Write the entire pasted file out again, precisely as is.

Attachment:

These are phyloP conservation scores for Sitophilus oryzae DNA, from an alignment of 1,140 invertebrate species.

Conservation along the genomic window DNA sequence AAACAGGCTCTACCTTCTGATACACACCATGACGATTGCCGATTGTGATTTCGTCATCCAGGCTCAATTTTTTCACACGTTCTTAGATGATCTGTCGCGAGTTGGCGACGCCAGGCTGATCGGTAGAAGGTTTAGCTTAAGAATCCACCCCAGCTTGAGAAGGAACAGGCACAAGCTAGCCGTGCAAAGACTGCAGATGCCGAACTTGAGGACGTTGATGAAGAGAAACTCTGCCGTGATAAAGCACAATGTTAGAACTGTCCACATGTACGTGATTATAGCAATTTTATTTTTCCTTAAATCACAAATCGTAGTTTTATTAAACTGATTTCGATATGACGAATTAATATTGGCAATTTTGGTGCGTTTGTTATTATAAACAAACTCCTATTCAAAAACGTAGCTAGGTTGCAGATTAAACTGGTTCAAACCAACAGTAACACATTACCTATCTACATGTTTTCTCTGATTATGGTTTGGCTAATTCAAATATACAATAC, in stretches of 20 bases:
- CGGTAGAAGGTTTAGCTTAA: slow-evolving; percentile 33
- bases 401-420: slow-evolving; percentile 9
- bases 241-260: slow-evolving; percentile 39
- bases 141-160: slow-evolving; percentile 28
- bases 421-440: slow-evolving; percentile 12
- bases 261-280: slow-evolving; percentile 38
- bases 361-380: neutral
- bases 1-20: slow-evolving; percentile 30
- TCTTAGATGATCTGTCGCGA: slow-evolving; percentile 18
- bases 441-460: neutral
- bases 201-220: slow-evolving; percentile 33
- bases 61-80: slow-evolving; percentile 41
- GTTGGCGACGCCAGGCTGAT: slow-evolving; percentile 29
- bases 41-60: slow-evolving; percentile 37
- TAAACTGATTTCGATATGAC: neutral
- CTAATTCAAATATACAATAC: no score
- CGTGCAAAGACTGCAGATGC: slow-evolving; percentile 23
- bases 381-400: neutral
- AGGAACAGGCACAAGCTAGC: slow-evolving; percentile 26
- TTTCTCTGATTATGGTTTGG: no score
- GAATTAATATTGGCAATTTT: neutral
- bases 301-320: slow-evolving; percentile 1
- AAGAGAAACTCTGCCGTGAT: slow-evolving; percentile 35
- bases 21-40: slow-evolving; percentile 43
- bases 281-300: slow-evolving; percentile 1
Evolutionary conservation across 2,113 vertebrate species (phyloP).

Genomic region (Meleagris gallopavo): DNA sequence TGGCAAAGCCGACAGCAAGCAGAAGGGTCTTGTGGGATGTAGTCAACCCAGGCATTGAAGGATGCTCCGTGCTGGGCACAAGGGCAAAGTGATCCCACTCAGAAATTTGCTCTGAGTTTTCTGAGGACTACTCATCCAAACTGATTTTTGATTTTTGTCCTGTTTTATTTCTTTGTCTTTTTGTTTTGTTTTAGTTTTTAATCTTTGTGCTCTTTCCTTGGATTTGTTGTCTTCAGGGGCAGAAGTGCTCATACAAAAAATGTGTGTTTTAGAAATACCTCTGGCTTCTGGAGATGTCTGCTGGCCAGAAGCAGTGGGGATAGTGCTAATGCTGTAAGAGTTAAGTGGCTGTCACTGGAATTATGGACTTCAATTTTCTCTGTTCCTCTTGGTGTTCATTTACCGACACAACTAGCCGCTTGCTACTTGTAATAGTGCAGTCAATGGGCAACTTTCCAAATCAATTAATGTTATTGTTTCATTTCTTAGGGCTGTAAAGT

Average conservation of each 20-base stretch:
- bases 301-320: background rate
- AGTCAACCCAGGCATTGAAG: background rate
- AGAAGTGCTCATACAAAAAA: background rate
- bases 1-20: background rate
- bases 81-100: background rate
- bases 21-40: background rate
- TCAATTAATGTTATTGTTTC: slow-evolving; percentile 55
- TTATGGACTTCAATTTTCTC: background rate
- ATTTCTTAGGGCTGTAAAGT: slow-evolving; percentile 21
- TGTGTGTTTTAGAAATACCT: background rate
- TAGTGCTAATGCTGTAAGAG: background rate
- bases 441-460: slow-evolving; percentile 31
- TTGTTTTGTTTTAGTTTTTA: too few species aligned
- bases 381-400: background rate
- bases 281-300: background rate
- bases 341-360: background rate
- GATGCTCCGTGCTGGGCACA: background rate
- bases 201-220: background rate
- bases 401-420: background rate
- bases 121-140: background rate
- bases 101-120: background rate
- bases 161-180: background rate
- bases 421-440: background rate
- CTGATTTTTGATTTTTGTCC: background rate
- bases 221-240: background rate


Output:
These are phyloP conservation scores for Sitophilus oryzae DNA, from an alignment of 1,140 invertebrate species.

Conservation along the genomic window DNA sequence AAACAGGCTCTACCTTCTGATACACACCATGACGATTGCCGATTGTGATTTCGTCATCCAGGCTCAATTTTTTCACACGTTCTTAGATGATCTGTCGCGAGTTGGCGACGCCAGGCTGATCGGTAGAAGGTTTAGCTTAAGAATCCACCCCAGCTTGAGAAGGAACAGGCACAAGCTAGCCGTGCAAAGACTGCAGATGCCGAACTTGAGGACGTTGATGAAGAGAAACTCTGCCGTGATAAAGCACAATGTTAGAACTGTCCACATGTACGTGATTATAGCAATTTTATTTTTCCTTAAATCACAAATCGTAGTTTTATTAAACTGATTTCGATATGACGAATTAATATTGGCAATTTTGGTGCGTTTGTTATTATAAACAAACTCCTATTCAAAAACGTAGCTAGGTTGCAGATTAAACTGGTTCAAACCAACAGTAACACATTACCTATCTACATGTTTTCTCTGATTATGGTTTGGCTAATTCAAATATACAATAC, in stretches of 20 bases:
- CGGTAGAAGGTTTAGCTTAA: slow-evolving; percentile 33
- bases 401-420: slow-evolving; percentile 9
- bases 241-260: slow-evolving; percentile 39
- bases 141-160: slow-evolving; percentile 28
- bases 421-440: slow-evolving; percentile 12
- bases 261-280: slow-evolving; percentile 38
- bases 361-380: neutral
- bases 1-20: slow-evolving; percentile 30
- TCTTAGATGATCTGTCGCGA: slow-evolving; percentile 18
- bases 441-460: neutral
- bases 201-220: slow-evolving; percentile 33
- bases 61-80: slow-evolving; percentile 41
- GTTGGCGACGCCAGGCTGAT: slow-evolving; percentile 29
- bases 41-60: slow-evolving; percentile 37
- TAAACTGATTTCGATATGAC: neutral
- CTAATTCAAATATACAATAC: no score
- CGTGCAAAGACTGCAGATGC: slow-evolving; percentile 23
- bases 381-400: neutral
- AGGAACAGGCACAAGCTAGC: slow-evolving; percentile 26
- TTTCTCTGATTATGGTTTGG: no score
- GAATTAATATTGGCAATTTT: neutral
- bases 301-320: slow-evolving; percentile 1
- AAGAGAAACTCTGCCGTGAT: slow-evolving; percentile 35
- bases 21-40: slow-evolving; percentile 43
- bases 281-300: slow-evolving; percentile 1
Evolutionary conservation across 2,113 vertebrate species (phyloP).

Genomic region (Meleagris gallopavo): DNA sequence TGGCAAAGCCGACAGCAAGCAGAAGGGTCTTGTGGGATGTAGTCAACCCAGGCATTGAAGGATGCTCCGTGCTGGGCACAAGGGCAAAGTGATCCCACTCAGAAATTTGCTCTGAGTTTTCTGAGGACTACTCATCCAAACTGATTTTTGATTTTTGTCCTGTTTTATTTCTTTGTCTTTTTGTTTTGTTTTAGTTTTTAATCTTTGTGCTCTTTCCTTGGATTTGTTGTCTTCAGGGGCAGAAGTGCTCATACAAAAAATGTGTGTTTTAGAAATACCTCTGGCTTCTGGAGATGTCTGCTGGCCAGAAGCAGTGGGGATAGTGCTAATGCTGTAAGAGTTAAGTGGCTGTCACTGGAATTATGGACTTCAATTTTCTCTGTTCCTCTTGGTGTTCATTTACCGACACAACTAGCCGCTTGCTACTTGTAATAGTGCAGTCAATGGGCAACTTTCCAAATCAATTAATGTTATTGTTTCATTTCTTAGGGCTGTAAAGT

Average conservation of each 20-base stretch:
- bases 301-320: background rate
- AGTCAACCCAGGCATTGAAG: background rate
- AGAAGTGCTCATACAAAAAA: background rate
- bases 1-20: background rate
- bases 81-100: background rate
- bases 21-40: background rate
- TCAATTAATGTTATTGTTTC: slow-evolving; percentile 55
- TTATGGACTTCAATTTTCTC: background rate
- ATTTCTTAGGGCTGTAAAGT: slow-evolving; percentile 21
- TGTGTGTTTTAGAAATACCT: background rate
- TAGTGCTAATGCTGTAAGAG: background rate
- bases 441-460: slow-evolving; percentile 31
- TTGTTTTGTTTTAGTTTTTA: too few species aligned
- bases 381-400: background rate
- bases 281-300: background rate
- bases 341-360: background rate
- GATGCTCCGTGCTGGGCACA: background rate
- bases 201-220: background rate
- bases 401-420: background rate
- bases 121-140: background rate
- bases 101-120: background rate
- bases 161-180: background rate
- bases 421-440: background rate
- CTGATTTTTGATTTTTGTCC: background rate
- bases 221-240: background rate